Experiments described here demonstrate that pR does indeed undergo fast H+ release, at least under elevated pH conditions that resemble somewhat those of the γ-proteobacteria's native open ocean environment. We also demonstrate that there is a post-translational modification of at least one of the three native cysteines when pR is expressed in E. coli. Both of these discoveries were made possible through purification methods for pR described herein.
Polyacrylamide gel electrophoresis
Subsequent SDS-PAGE analysis of pR samples that had been stored for periods of time up to several months indicate that after sitting for several weeks in octylglucoside solution at 4°C, the largest post-translational modification on wild-type pR is eliminated – presumably hydrolysed off of the cysteine(s) – leaving only a 31,000-MW band indistinguishable from that seen for pR-TCM (data not shown). Furthermore, after boiling for several min in gel loading solution, this cleaved wild-type protein, as well as the TCM, both give an extra artifactual band near 36,000 dalton. The latter band, a singlet, is coincidentally at almost the same apparent MW as the doublet from the uncleaved post-translationally-modified wild type pR (fig. 2, lane E). These potential artifacts should be taken into consideration in any attempt to reproduce the results in Fig. 2.
Photocycle kinetics and flash-induced proton concentration changes
Purification of pR
Meaningful comparison of intrinsic physiological properties of pR and bR depends on the purification of pR. The E. coli expression system can easily be used to prepare pR at 85% purity with similar or less effort and time than required for bR (purple membrane) production from S9 H. salinarum.
The initial purity level of the OG-solubilized cholate-extracted membrane is about 7% pR by weight. Phenylsepharose™ column chromatography separates proteins on the basis of hydrophobicity, and has been used previously in hR purification [8–10]. As an initial purification step, the Phenylsepharose™ column achieved a substantial increase in protein purity to 25%, along with removal of most of the lipid. The final purification step, utilizing a hydroxylapatite column, has been previously used with rhodopsin . This column proved to be more efficient as a final step in the purification than as a preliminary one, because large amounts of contaminant protein tended to slow the flow rate drastically. This step of the purification yielded an increase in protein purity to >85%. The overall yield of pR from membrane through the column purifications is ~30%. Most of this loss, ~65%, occurs during the hydroxylapatite column.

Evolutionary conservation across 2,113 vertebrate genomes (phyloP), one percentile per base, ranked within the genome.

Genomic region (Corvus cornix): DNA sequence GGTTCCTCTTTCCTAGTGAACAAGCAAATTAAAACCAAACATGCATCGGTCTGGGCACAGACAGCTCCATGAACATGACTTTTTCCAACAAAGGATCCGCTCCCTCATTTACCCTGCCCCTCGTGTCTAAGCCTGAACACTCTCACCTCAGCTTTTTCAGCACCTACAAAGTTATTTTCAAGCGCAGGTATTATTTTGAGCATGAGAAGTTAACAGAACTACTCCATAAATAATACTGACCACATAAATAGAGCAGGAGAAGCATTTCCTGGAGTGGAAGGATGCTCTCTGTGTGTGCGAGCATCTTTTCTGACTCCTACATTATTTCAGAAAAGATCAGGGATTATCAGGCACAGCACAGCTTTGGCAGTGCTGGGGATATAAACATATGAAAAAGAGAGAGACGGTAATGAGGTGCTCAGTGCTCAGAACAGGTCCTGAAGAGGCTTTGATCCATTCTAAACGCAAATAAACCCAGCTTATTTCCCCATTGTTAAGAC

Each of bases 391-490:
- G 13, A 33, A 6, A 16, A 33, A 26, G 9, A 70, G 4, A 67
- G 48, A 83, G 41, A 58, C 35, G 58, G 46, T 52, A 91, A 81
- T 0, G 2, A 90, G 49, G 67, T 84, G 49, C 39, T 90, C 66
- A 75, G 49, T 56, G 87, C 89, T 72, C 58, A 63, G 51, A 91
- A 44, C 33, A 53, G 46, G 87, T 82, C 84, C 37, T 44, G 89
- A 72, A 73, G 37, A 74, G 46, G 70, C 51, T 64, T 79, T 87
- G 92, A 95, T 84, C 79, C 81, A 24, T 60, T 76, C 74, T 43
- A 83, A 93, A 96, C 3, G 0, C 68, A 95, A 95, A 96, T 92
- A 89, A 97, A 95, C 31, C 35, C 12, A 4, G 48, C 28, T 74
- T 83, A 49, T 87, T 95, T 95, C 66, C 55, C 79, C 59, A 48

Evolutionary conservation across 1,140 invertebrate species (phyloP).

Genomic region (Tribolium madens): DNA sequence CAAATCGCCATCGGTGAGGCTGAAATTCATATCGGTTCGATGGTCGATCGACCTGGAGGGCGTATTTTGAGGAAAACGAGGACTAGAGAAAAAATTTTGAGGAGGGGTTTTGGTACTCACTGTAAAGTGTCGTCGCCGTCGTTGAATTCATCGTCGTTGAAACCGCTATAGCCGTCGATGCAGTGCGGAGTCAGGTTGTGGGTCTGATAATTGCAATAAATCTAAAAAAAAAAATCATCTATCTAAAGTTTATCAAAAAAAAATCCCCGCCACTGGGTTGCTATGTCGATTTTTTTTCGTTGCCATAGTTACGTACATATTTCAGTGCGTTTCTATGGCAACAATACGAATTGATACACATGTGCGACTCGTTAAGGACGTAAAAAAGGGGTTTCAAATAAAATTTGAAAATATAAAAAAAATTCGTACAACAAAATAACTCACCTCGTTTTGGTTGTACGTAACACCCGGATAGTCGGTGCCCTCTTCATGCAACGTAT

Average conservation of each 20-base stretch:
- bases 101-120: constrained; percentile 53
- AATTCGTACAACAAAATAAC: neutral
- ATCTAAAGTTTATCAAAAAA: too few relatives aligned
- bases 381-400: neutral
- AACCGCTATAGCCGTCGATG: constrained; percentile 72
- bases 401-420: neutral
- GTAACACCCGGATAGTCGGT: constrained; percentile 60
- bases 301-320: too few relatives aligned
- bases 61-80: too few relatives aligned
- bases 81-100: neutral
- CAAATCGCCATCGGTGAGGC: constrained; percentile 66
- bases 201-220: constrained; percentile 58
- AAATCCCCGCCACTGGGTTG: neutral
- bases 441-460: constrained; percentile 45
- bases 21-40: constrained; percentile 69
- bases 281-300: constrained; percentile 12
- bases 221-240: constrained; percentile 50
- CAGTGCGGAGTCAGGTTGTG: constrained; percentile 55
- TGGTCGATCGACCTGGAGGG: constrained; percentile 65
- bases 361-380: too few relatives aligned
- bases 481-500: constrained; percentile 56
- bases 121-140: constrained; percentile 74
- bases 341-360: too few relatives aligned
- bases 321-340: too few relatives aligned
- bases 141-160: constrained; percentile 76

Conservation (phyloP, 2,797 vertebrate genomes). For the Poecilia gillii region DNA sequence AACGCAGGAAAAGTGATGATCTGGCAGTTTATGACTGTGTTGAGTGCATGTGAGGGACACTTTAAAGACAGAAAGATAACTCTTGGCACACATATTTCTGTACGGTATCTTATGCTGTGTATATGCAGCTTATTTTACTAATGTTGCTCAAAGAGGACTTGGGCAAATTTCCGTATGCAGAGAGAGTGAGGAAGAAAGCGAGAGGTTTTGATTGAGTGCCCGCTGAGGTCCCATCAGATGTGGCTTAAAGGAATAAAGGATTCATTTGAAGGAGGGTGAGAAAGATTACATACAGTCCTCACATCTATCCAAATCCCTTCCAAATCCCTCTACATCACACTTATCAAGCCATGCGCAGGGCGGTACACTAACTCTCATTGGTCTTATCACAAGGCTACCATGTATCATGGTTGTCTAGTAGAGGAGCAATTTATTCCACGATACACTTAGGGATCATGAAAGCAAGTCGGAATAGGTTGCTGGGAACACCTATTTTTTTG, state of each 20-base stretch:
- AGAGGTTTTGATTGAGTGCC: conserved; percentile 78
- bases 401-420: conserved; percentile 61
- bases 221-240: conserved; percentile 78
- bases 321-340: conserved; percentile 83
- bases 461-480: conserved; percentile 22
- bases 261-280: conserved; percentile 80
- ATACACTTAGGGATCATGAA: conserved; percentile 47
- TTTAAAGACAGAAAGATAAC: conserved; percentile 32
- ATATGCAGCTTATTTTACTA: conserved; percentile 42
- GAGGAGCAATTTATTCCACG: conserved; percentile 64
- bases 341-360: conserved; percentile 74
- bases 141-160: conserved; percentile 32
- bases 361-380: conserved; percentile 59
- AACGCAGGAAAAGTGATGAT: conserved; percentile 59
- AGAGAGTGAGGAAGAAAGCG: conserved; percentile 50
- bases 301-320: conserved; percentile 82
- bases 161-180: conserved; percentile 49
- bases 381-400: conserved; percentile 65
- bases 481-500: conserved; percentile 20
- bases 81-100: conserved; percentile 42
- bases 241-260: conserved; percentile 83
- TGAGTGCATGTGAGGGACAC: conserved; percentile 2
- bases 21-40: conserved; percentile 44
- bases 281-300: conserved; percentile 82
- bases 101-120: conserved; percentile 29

Molecular weight differences
Béjà et al. reported a molecular weight for wild type pR of 27 kDa based on the predicted amino acid sequence of the protein . Its 249 amino acids barely exceed the 248 of mature bR, which has a molecular weight of 26,000. However, we observed a significantly higher apparent molecular weight (~36,000) for wild type pR on SDS-PAGE gels (Fig. 2, lanes D and E). Post-translational modification of pR must almost certainly account for some of the observed molecular weight difference between pR and bR. Lipids or sugars covalently bound to the protein surface would not be removed during the purification procedure and could cause a higher apparent molecular weight. Cysteines are frequently a site of lipid association with membrane proteins, (e.g. mammalian rhodopsin, which has two palmitoyl molecules attached to cysteine residues). Therefore we compared the SDS-PAGE gel mobility of wild-type pR to that of a cys-less mutant (pR-TCM). The elimination of the three possible sulfhydryl attachment sites lowers the apparent molecular weight of the pR-TCM by 5,000 (Fig. 2, lane C). From this, we conclude that at least one of the three cysteines in pR is probably modified post-translationally.